As more and more legends age out of MMA, Vitor Belfort and Michael Bisping being the most recent, we reflect on letting go — and the suggestion of a Legends League.
The MMA world is a world in transition at the moment. Though plenty of fighters have retired, the past several years have seen a real changing of the guard. Randy Couture, Tito Ortiz, Royce Gracie, Ken Shamrock, Forrest Griffin, Rich Franklin, and a host of other legendary names have retired. Some have come back. Some haven’t. Yet as Vitor Belfort and Michael Bisping now exit the sport (and become locks for the UFC Hall of Fame), there’s another question to mull over.
Why do we have such a hard time letting go?
Of course, it’s never fun to see your favorite athletes retire. As much as you want to cherish their memory and celebrate their accomplishments, you want to see them out there, performing. Yet logic dictates that we all decline with age. Do we really want to see Hendo shuffle around the octagon one more time?
Well, maybe. Because unlike other sports, older fighters can find success, in certain circumstances. George Foreman proved that long ago. Randy Couture and the aforementioned Hendo defied age for years.
Look, Michael Bisping, whatever you think of his attitude, deserves to be in the Hall of Fame. It’s where he should be, that and behind the desk and FOX, and perhaps later ESPN. Yet in a heartbeat, against the right opponent, many of us would jump at the chance to watch him again. Perhaps with an opponent with his fingers taped shut, to keep him away from that eye.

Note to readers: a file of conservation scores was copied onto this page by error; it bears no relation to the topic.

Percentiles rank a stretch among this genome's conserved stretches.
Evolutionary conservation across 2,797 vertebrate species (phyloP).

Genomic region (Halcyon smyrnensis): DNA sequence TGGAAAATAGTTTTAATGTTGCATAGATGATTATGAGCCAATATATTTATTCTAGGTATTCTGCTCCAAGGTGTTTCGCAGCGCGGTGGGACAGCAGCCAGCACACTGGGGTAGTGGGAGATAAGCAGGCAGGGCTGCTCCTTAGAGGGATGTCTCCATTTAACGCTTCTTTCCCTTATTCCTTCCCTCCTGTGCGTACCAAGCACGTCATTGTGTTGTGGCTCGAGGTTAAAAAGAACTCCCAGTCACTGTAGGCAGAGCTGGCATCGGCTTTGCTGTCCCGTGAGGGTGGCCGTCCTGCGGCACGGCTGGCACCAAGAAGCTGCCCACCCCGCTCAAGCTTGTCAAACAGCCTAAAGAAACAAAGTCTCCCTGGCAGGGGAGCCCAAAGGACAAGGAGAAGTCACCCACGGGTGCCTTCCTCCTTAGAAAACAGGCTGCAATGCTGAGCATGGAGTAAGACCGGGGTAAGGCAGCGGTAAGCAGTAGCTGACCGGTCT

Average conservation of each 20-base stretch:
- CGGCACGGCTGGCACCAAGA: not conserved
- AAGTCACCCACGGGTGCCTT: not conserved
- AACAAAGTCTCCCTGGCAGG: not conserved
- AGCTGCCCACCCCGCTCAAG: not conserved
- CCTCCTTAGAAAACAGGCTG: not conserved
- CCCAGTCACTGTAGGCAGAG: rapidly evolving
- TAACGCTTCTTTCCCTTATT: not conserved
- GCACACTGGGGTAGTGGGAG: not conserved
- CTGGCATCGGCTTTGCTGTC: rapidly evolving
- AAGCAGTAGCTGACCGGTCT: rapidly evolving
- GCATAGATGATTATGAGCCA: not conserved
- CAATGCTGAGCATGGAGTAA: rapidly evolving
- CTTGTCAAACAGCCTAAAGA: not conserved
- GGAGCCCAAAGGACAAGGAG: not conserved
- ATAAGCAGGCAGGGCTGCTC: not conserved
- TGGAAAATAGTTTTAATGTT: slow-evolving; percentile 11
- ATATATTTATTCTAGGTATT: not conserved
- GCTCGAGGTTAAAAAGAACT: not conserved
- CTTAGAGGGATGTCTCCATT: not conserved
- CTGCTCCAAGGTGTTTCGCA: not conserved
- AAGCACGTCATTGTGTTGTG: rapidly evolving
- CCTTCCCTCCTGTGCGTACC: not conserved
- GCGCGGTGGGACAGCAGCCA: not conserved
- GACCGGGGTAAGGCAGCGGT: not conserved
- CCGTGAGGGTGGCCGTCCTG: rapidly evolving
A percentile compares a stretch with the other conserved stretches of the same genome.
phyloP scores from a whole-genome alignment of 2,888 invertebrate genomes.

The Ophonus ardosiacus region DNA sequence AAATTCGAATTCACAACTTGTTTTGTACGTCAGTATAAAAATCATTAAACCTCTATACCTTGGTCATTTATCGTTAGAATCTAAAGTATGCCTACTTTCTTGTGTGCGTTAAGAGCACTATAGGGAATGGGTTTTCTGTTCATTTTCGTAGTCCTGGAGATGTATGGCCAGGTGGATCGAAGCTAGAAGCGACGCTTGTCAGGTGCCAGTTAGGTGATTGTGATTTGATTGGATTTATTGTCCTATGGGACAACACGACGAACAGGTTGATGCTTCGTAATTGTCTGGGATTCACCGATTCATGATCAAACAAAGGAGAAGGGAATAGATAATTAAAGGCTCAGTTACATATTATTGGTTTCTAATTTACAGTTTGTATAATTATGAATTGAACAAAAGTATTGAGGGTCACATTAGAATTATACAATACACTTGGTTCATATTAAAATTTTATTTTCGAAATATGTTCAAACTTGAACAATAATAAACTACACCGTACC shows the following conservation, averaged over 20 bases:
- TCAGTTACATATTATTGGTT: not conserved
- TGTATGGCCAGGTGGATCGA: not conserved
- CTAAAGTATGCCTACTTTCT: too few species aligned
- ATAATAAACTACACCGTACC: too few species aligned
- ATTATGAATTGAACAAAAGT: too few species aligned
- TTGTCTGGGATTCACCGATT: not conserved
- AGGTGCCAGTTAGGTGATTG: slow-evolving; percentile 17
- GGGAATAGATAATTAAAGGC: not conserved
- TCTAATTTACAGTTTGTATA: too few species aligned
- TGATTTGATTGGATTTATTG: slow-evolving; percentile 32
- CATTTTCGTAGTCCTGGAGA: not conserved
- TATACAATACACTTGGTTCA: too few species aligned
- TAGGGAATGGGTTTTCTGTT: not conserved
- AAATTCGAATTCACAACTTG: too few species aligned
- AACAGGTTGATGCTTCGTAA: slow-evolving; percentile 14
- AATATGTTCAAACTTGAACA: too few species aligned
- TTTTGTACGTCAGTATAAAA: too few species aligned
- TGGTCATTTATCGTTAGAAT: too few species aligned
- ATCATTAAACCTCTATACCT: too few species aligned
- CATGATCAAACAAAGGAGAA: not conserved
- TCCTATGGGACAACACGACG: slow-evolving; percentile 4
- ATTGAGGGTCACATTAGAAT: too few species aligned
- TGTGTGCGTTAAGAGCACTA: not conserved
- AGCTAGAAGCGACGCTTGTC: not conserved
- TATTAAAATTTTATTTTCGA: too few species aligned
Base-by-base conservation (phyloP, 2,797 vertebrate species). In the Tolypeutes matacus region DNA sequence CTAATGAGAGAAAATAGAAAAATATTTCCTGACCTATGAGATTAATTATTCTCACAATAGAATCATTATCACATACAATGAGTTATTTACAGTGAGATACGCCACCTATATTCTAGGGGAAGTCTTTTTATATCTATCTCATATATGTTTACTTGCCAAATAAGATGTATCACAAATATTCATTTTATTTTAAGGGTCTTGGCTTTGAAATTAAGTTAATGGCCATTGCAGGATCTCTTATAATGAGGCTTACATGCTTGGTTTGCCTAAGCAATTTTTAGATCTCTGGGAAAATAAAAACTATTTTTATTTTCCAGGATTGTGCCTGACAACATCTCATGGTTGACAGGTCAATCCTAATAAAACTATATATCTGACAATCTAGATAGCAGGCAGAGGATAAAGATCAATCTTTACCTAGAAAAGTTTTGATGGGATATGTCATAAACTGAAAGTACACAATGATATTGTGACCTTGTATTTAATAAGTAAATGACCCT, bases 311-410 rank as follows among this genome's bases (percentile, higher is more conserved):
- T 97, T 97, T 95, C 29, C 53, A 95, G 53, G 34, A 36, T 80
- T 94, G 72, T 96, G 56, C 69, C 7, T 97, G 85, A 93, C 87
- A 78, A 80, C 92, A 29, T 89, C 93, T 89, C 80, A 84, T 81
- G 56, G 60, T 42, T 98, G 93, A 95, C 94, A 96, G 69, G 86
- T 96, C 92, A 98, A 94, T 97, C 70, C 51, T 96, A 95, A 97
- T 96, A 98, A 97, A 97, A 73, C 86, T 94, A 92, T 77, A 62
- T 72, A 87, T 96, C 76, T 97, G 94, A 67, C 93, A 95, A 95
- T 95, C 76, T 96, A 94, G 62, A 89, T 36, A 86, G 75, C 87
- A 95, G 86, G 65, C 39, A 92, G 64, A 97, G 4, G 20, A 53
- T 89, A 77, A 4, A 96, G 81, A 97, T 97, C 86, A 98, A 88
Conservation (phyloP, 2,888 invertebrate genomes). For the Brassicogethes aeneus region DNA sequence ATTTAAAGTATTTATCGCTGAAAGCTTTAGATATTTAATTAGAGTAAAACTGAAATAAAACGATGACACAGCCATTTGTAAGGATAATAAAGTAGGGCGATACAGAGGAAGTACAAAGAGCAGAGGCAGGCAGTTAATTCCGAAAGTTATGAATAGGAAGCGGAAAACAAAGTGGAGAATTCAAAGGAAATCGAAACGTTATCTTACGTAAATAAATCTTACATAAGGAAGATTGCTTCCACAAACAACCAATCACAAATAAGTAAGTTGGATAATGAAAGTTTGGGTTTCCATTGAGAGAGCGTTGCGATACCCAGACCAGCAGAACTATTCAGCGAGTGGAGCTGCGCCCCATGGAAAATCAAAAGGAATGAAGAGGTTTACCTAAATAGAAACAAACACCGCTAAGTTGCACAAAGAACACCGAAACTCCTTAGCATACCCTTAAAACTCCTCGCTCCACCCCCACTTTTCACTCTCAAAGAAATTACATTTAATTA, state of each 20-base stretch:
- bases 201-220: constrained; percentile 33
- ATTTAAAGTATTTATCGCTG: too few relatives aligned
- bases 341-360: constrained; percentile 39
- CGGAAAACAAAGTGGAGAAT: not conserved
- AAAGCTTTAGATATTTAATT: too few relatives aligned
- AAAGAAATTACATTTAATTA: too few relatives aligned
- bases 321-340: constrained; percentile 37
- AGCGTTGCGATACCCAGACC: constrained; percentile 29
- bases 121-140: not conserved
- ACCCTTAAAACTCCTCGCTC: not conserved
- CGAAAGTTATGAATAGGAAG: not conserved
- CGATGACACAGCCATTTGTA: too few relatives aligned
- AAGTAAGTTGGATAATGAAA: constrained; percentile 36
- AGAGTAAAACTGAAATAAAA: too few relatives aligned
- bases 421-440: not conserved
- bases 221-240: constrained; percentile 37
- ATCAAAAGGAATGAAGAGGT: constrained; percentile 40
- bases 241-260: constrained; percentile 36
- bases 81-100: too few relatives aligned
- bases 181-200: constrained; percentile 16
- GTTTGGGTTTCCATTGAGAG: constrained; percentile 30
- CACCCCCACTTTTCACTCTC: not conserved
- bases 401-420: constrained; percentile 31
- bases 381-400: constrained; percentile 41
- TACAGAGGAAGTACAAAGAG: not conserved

In any case, while other sports get retirement ceremonies and jerseys raised to the rafters, MMA gets no such farewell moment. Gloves dropped in the cage and a few words on the mic, see you later. And as some of the real characters exit the sport, it feels like there isn’t enough flair coming back the other way. Pioneers of MMA had character. They had to! Who in their right mind would want to fight in a cage, back before MMA was accepted as a sport, back before the unified rules?
Many newer fighters are athletes, first and foremost. There’s nothing wrong with that — athleticism in the sport has come a long way, as it should. Yet we’ll always be nostalgic for the Don Frye’s of the world. Because a generic interview from the 20th debuting UFC fighter in the month isn’t always riveting. It’s the MMA equivalent of a hockey player saying he’s going to skate every shift and give 110% out there.
Fighters like Bisping and Belfort? Love them or hate them, they entertained.
Are there any fighters you want to see have one last go? Has Bisping earned his spot? Sound off in the comments and check the latest episode of The Drive In podcast as we explore the topic further!